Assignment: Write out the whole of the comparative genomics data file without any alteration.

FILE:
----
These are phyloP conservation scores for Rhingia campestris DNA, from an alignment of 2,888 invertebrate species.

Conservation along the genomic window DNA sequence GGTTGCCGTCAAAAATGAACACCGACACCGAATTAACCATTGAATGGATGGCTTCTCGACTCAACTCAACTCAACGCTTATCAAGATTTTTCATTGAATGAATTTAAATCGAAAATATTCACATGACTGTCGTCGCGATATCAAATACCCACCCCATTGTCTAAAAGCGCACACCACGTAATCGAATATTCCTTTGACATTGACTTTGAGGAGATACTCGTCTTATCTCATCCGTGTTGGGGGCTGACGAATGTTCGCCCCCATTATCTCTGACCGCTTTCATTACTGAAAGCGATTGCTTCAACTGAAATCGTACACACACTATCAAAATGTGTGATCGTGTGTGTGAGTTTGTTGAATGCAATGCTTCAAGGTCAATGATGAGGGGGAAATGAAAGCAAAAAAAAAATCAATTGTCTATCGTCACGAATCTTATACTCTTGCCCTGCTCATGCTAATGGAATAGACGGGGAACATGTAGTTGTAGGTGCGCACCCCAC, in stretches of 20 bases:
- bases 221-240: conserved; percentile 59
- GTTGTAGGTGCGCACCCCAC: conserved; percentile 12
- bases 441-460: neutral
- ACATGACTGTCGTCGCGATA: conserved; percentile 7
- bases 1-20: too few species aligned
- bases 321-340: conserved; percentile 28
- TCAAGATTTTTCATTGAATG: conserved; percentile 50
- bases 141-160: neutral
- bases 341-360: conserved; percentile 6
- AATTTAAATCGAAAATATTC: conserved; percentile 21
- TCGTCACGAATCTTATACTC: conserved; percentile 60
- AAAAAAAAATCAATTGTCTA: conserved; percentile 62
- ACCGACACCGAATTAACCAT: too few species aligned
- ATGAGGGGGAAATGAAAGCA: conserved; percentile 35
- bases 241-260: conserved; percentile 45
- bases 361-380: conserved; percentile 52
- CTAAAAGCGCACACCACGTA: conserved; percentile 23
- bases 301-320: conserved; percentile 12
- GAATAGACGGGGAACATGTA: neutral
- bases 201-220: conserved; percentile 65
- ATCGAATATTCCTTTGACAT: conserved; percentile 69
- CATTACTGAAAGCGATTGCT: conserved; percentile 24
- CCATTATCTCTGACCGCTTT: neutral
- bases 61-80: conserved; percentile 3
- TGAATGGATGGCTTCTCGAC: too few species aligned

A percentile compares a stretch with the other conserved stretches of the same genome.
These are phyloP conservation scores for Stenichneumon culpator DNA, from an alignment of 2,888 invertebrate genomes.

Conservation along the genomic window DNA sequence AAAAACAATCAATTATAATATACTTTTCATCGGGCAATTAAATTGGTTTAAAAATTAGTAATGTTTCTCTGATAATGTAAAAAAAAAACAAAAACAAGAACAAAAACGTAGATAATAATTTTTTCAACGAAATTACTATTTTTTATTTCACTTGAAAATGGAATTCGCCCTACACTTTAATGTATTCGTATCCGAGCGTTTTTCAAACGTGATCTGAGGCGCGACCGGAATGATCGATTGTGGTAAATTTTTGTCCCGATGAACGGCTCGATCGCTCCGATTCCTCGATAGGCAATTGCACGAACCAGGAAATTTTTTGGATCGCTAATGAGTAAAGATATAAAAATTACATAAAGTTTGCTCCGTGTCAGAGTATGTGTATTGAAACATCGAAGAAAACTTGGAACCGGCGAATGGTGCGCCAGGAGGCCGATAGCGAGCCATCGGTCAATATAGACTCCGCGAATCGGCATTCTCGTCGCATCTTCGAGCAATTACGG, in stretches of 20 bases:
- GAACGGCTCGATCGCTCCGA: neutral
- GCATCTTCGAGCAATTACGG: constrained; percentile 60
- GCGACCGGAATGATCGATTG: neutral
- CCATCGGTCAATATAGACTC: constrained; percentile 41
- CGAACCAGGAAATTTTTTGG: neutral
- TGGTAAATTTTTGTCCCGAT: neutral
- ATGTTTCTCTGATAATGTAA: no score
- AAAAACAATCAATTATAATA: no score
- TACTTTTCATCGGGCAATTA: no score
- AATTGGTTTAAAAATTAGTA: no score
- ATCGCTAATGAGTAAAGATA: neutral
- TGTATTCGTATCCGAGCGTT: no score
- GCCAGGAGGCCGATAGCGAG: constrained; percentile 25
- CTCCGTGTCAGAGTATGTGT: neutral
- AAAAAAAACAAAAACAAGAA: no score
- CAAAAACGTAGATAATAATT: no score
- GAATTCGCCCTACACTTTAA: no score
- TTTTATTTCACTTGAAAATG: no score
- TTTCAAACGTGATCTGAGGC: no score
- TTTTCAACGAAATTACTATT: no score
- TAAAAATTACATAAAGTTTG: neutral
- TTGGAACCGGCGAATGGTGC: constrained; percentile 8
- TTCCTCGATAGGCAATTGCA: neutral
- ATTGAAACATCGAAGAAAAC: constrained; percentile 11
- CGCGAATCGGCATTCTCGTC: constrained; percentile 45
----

These are phyloP conservation scores for Rhingia campestris DNA, from an alignment of 2,888 invertebrate species.

Conservation along the genomic window DNA sequence GGTTGCCGTCAAAAATGAACACCGACACCGAATTAACCATTGAATGGATGGCTTCTCGACTCAACTCAACTCAACGCTTATCAAGATTTTTCATTGAATGAATTTAAATCGAAAATATTCACATGACTGTCGTCGCGATATCAAATACCCACCCCATTGTCTAAAAGCGCACACCACGTAATCGAATATTCCTTTGACATTGACTTTGAGGAGATACTCGTCTTATCTCATCCGTGTTGGGGGCTGACGAATGTTCGCCCCCATTATCTCTGACCGCTTTCATTACTGAAAGCGATTGCTTCAACTGAAATCGTACACACACTATCAAAATGTGTGATCGTGTGTGTGAGTTTGTTGAATGCAATGCTTCAAGGTCAATGATGAGGGGGAAATGAAAGCAAAAAAAAAATCAATTGTCTATCGTCACGAATCTTATACTCTTGCCCTGCTCATGCTAATGGAATAGACGGGGAACATGTAGTTGTAGGTGCGCACCCCAC, in stretches of 20 bases:
- bases 221-240: conserved; percentile 59
- GTTGTAGGTGCGCACCCCAC: conserved; percentile 12
- bases 441-460: neutral
- ACATGACTGTCGTCGCGATA: conserved; percentile 7
- bases 1-20: too few species aligned
- bases 321-340: conserved; percentile 28
- TCAAGATTTTTCATTGAATG: conserved; percentile 50
- bases 141-160: neutral
- bases 341-360: conserved; percentile 6
- AATTTAAATCGAAAATATTC: conserved; percentile 21
- TCGTCACGAATCTTATACTC: conserved; percentile 60
- AAAAAAAAATCAATTGTCTA: conserved; percentile 62
- ACCGACACCGAATTAACCAT: too few species aligned
- ATGAGGGGGAAATGAAAGCA: conserved; percentile 35
- bases 241-260: conserved; percentile 45
- bases 361-380: conserved; percentile 52
- CTAAAAGCGCACACCACGTA: conserved; percentile 23
- bases 301-320: conserved; percentile 12
- GAATAGACGGGGAACATGTA: neutral
- bases 201-220: conserved; percentile 65
- ATCGAATATTCCTTTGACAT: conserved; percentile 69
- CATTACTGAAAGCGATTGCT: conserved; percentile 24
- CCATTATCTCTGACCGCTTT: neutral
- bases 61-80: conserved; percentile 3
- TGAATGGATGGCTTCTCGAC: too few species aligned

A percentile compares a stretch with the other conserved stretches of the same genome.
These are phyloP conservation scores for Stenichneumon culpator DNA, from an alignment of 2,888 invertebrate genomes.

Conservation along the genomic window DNA sequence AAAAACAATCAATTATAATATACTTTTCATCGGGCAATTAAATTGGTTTAAAAATTAGTAATGTTTCTCTGATAATGTAAAAAAAAAACAAAAACAAGAACAAAAACGTAGATAATAATTTTTTCAACGAAATTACTATTTTTTATTTCACTTGAAAATGGAATTCGCCCTACACTTTAATGTATTCGTATCCGAGCGTTTTTCAAACGTGATCTGAGGCGCGACCGGAATGATCGATTGTGGTAAATTTTTGTCCCGATGAACGGCTCGATCGCTCCGATTCCTCGATAGGCAATTGCACGAACCAGGAAATTTTTTGGATCGCTAATGAGTAAAGATATAAAAATTACATAAAGTTTGCTCCGTGTCAGAGTATGTGTATTGAAACATCGAAGAAAACTTGGAACCGGCGAATGGTGCGCCAGGAGGCCGATAGCGAGCCATCGGTCAATATAGACTCCGCGAATCGGCATTCTCGTCGCATCTTCGAGCAATTACGG, in stretches of 20 bases:
- GAACGGCTCGATCGCTCCGA: neutral
- GCATCTTCGAGCAATTACGG: constrained; percentile 60
- GCGACCGGAATGATCGATTG: neutral
- CCATCGGTCAATATAGACTC: constrained; percentile 41
- CGAACCAGGAAATTTTTTGG: neutral
- TGGTAAATTTTTGTCCCGAT: neutral
- ATGTTTCTCTGATAATGTAA: no score
- AAAAACAATCAATTATAATA: no score
- TACTTTTCATCGGGCAATTA: no score
- AATTGGTTTAAAAATTAGTA: no score
- ATCGCTAATGAGTAAAGATA: neutral
- TGTATTCGTATCCGAGCGTT: no score
- GCCAGGAGGCCGATAGCGAG: constrained; percentile 25
- CTCCGTGTCAGAGTATGTGT: neutral
- AAAAAAAACAAAAACAAGAA: no score
- CAAAAACGTAGATAATAATT: no score
- GAATTCGCCCTACACTTTAA: no score
- TTTTATTTCACTTGAAAATG: no score
- TTTCAAACGTGATCTGAGGC: no score
- TTTTCAACGAAATTACTATT: no score
- TAAAAATTACATAAAGTTTG: neutral
- TTGGAACCGGCGAATGGTGC: constrained; percentile 8
- TTCCTCGATAGGCAATTGCA: neutral
- ATTGAAACATCGAAGAAAAC: constrained; percentile 11
- CGCGAATCGGCATTCTCGTC: constrained; percentile 45